Threat Alert:

Delivery Notice Phishing

Threat Alert

Delivery Notice Phishing

Picking a Target

Phishing operators want to get the most bang for their buck just like the rest of us. How do cybercriminals do this? By targeting groups with a lot of people in them.

Eighty percent of Americans shop online. Whether to avoid the crowds, to take advantage of a good deal, or to ship directly to that friend or family member out of town, many of us buy online. That means many of us expect to get delivery notices to our email or mobile phone. Updates are great, but beware clicking through. Cybercriminals are hoping you won’t pay attention

What Threats Are Out There?

How many variations on the standard phish can you imagine?

Phishing emails or texts have included links to download fake package tracker apps. Only after the app was loaded did the victim discover they had loaded malware onto their devices.

Some phishing schemes pose as tracking notices that link to pages asking to “confirm” a victim’s identity. The information gathered was useful in stealing their identity. It also could have been used to

Certain phishing failed delivery notices claim the shipping was $2.20 short and steal from victims directly.

Typosquatting sites do not depend on a text or email lure. The lure is the website itself, which is spelled similarly to the true website. When a victim keys in the website name incorrectly and finds the sort of form they anticipated, they fill in the requested credentials without a second thought. The bad actors then have the proper credentials to enter at the true website and gain control over the victim’s delivery account. (Typosquatting is not exclusive to delivery notice phishing.)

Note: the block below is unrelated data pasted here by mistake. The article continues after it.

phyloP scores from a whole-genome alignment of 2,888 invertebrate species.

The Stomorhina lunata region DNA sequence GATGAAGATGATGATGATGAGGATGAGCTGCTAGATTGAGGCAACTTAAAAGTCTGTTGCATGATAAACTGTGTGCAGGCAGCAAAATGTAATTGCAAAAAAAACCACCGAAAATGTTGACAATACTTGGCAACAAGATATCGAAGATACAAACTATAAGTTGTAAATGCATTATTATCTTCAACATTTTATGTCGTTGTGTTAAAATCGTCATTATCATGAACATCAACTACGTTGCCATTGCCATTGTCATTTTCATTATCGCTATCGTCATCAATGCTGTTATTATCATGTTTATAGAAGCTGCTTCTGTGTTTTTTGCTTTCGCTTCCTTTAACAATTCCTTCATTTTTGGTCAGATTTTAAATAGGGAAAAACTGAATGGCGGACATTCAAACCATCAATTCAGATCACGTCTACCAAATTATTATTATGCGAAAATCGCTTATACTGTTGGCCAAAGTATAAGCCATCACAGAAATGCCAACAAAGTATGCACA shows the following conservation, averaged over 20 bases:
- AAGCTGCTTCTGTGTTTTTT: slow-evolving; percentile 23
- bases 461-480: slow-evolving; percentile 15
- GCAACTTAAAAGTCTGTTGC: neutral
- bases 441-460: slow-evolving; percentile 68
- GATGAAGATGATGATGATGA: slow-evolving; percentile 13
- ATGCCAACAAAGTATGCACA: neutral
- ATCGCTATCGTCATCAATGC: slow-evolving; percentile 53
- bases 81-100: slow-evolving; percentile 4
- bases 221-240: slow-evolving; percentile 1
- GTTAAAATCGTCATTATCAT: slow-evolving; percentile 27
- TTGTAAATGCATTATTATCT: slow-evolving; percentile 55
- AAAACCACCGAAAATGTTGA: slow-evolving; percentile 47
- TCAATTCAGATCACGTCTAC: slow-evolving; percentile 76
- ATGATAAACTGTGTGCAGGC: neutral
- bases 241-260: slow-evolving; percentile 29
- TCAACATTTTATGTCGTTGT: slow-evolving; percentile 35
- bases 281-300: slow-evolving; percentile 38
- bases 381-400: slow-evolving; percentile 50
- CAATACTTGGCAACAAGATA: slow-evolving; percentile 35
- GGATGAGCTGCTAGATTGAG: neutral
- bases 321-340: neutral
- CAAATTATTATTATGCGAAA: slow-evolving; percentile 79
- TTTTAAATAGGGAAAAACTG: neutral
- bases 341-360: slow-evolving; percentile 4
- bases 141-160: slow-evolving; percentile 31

How Can You Avoid Taking the Bait?

Let's keep it simple.

  • Do not...
    • any order or package tracking app you did not find from the carrier itself.
    • …give out personal information to track a package. All you should need is your tracking number.
    • …pay shipping for an item separate from when you ordered it.
    • …click on a shipping link sent to your email or mobile phone unless you specifically requested it.
  • Do...
    • …bookmark the webpages for popular delivery companies so you do not enter a typo and go to the wrong site.
    • …track your package either from the delivery company’s app or by visiting your bookmarked website.
    • ...enable multifactor authentication whenever possible.
    • ...keep your eye out for any other phishing red flags.

If you’re interested in a more in-depth look, you can get more details on how one recent delivery notice phishing scheme works from Brian Kreb’s blog here.

Can Frontline Help?

Managed IT clients have access to email security features like filters that keep the bulk of phishing attempts out of your inbox. Filters will never catch every attempt, but they certainly help! So can ongoing phishing awareness training, which is also available.


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